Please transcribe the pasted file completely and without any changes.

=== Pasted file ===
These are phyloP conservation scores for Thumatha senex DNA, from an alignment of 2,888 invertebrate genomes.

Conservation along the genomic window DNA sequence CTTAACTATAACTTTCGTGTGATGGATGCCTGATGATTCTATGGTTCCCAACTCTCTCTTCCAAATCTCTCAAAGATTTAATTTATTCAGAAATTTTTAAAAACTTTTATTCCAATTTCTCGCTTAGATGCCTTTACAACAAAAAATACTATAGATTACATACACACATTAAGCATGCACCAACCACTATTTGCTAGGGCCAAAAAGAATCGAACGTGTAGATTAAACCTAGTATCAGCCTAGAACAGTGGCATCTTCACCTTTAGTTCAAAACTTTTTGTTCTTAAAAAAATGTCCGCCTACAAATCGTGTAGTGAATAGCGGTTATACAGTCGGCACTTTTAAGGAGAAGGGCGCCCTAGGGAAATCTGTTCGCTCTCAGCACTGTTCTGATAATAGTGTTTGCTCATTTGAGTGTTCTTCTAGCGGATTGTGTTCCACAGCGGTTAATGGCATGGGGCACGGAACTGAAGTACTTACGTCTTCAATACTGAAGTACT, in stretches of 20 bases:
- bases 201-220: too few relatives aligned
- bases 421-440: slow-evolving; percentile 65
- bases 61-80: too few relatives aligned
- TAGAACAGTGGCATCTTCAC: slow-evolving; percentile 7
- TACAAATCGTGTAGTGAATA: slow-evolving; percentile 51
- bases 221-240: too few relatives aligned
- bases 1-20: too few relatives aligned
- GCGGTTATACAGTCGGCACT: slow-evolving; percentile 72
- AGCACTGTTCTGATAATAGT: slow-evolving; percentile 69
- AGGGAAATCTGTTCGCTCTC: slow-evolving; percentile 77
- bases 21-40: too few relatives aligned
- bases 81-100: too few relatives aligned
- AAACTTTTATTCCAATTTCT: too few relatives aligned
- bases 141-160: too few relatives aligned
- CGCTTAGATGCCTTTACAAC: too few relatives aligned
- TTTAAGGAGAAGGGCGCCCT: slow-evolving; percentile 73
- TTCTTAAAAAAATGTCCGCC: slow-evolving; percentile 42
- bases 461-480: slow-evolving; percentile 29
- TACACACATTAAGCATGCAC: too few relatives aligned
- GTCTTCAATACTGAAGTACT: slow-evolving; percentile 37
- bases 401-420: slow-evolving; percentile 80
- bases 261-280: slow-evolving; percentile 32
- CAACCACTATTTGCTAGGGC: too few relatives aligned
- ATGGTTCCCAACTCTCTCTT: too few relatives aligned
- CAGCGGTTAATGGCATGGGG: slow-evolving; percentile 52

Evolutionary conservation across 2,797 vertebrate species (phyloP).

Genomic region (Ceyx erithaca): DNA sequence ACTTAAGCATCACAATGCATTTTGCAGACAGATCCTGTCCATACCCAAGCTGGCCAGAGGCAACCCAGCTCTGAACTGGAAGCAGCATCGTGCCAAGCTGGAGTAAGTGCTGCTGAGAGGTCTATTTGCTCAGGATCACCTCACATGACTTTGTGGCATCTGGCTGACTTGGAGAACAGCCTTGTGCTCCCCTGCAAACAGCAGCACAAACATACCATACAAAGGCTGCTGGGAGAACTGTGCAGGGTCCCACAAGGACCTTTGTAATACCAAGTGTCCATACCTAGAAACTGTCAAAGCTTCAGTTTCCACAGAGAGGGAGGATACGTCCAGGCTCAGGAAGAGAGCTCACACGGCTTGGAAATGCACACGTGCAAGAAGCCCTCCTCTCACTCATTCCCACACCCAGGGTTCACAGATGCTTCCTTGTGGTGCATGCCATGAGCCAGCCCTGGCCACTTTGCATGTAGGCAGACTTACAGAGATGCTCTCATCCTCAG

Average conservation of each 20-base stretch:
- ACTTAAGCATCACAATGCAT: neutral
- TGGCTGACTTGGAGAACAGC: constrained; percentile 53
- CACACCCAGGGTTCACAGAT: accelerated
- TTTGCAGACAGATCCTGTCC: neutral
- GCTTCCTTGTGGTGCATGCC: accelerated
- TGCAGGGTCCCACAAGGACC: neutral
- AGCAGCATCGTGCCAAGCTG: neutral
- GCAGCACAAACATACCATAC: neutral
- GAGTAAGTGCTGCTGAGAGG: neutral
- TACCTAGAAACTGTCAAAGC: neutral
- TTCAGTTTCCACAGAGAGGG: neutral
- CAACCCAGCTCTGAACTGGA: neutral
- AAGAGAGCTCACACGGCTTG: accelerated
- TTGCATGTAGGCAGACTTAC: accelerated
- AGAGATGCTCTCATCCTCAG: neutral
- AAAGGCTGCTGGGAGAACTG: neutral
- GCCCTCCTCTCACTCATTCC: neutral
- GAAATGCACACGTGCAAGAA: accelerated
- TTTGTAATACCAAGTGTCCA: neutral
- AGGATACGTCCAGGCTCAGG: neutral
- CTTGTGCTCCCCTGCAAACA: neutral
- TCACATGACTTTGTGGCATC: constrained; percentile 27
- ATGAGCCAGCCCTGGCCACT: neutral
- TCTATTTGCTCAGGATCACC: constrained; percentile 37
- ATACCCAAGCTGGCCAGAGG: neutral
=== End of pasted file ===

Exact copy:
These are phyloP conservation scores for Thumatha senex DNA, from an alignment of 2,888 invertebrate genomes.

Conservation along the genomic window DNA sequence CTTAACTATAACTTTCGTGTGATGGATGCCTGATGATTCTATGGTTCCCAACTCTCTCTTCCAAATCTCTCAAAGATTTAATTTATTCAGAAATTTTTAAAAACTTTTATTCCAATTTCTCGCTTAGATGCCTTTACAACAAAAAATACTATAGATTACATACACACATTAAGCATGCACCAACCACTATTTGCTAGGGCCAAAAAGAATCGAACGTGTAGATTAAACCTAGTATCAGCCTAGAACAGTGGCATCTTCACCTTTAGTTCAAAACTTTTTGTTCTTAAAAAAATGTCCGCCTACAAATCGTGTAGTGAATAGCGGTTATACAGTCGGCACTTTTAAGGAGAAGGGCGCCCTAGGGAAATCTGTTCGCTCTCAGCACTGTTCTGATAATAGTGTTTGCTCATTTGAGTGTTCTTCTAGCGGATTGTGTTCCACAGCGGTTAATGGCATGGGGCACGGAACTGAAGTACTTACGTCTTCAATACTGAAGTACT, in stretches of 20 bases:
- bases 201-220: too few relatives aligned
- bases 421-440: slow-evolving; percentile 65
- bases 61-80: too few relatives aligned
- TAGAACAGTGGCATCTTCAC: slow-evolving; percentile 7
- TACAAATCGTGTAGTGAATA: slow-evolving; percentile 51
- bases 221-240: too few relatives aligned
- bases 1-20: too few relatives aligned
- GCGGTTATACAGTCGGCACT: slow-evolving; percentile 72
- AGCACTGTTCTGATAATAGT: slow-evolving; percentile 69
- AGGGAAATCTGTTCGCTCTC: slow-evolving; percentile 77
- bases 21-40: too few relatives aligned
- bases 81-100: too few relatives aligned
- AAACTTTTATTCCAATTTCT: too few relatives aligned
- bases 141-160: too few relatives aligned
- CGCTTAGATGCCTTTACAAC: too few relatives aligned
- TTTAAGGAGAAGGGCGCCCT: slow-evolving; percentile 73
- TTCTTAAAAAAATGTCCGCC: slow-evolving; percentile 42
- bases 461-480: slow-evolving; percentile 29
- TACACACATTAAGCATGCAC: too few relatives aligned
- GTCTTCAATACTGAAGTACT: slow-evolving; percentile 37
- bases 401-420: slow-evolving; percentile 80
- bases 261-280: slow-evolving; percentile 32
- CAACCACTATTTGCTAGGGC: too few relatives aligned
- ATGGTTCCCAACTCTCTCTT: too few relatives aligned
- CAGCGGTTAATGGCATGGGG: slow-evolving; percentile 52

Evolutionary conservation across 2,797 vertebrate species (phyloP).

Genomic region (Ceyx erithaca): DNA sequence ACTTAAGCATCACAATGCATTTTGCAGACAGATCCTGTCCATACCCAAGCTGGCCAGAGGCAACCCAGCTCTGAACTGGAAGCAGCATCGTGCCAAGCTGGAGTAAGTGCTGCTGAGAGGTCTATTTGCTCAGGATCACCTCACATGACTTTGTGGCATCTGGCTGACTTGGAGAACAGCCTTGTGCTCCCCTGCAAACAGCAGCACAAACATACCATACAAAGGCTGCTGGGAGAACTGTGCAGGGTCCCACAAGGACCTTTGTAATACCAAGTGTCCATACCTAGAAACTGTCAAAGCTTCAGTTTCCACAGAGAGGGAGGATACGTCCAGGCTCAGGAAGAGAGCTCACACGGCTTGGAAATGCACACGTGCAAGAAGCCCTCCTCTCACTCATTCCCACACCCAGGGTTCACAGATGCTTCCTTGTGGTGCATGCCATGAGCCAGCCCTGGCCACTTTGCATGTAGGCAGACTTACAGAGATGCTCTCATCCTCAG

Average conservation of each 20-base stretch:
- ACTTAAGCATCACAATGCAT: neutral
- TGGCTGACTTGGAGAACAGC: constrained; percentile 53
- CACACCCAGGGTTCACAGAT: accelerated
- TTTGCAGACAGATCCTGTCC: neutral
- GCTTCCTTGTGGTGCATGCC: accelerated
- TGCAGGGTCCCACAAGGACC: neutral
- AGCAGCATCGTGCCAAGCTG: neutral
- GCAGCACAAACATACCATAC: neutral
- GAGTAAGTGCTGCTGAGAGG: neutral
- TACCTAGAAACTGTCAAAGC: neutral
- TTCAGTTTCCACAGAGAGGG: neutral
- CAACCCAGCTCTGAACTGGA: neutral
- AAGAGAGCTCACACGGCTTG: accelerated
- TTGCATGTAGGCAGACTTAC: accelerated
- AGAGATGCTCTCATCCTCAG: neutral
- AAAGGCTGCTGGGAGAACTG: neutral
- GCCCTCCTCTCACTCATTCC: neutral
- GAAATGCACACGTGCAAGAA: accelerated
- TTTGTAATACCAAGTGTCCA: neutral
- AGGATACGTCCAGGCTCAGG: neutral
- CTTGTGCTCCCCTGCAAACA: neutral
- TCACATGACTTTGTGGCATC: constrained; percentile 27
- ATGAGCCAGCCCTGGCCACT: neutral
- TCTATTTGCTCAGGATCACC: constrained; percentile 37
- ATACCCAAGCTGGCCAGAGG: neutral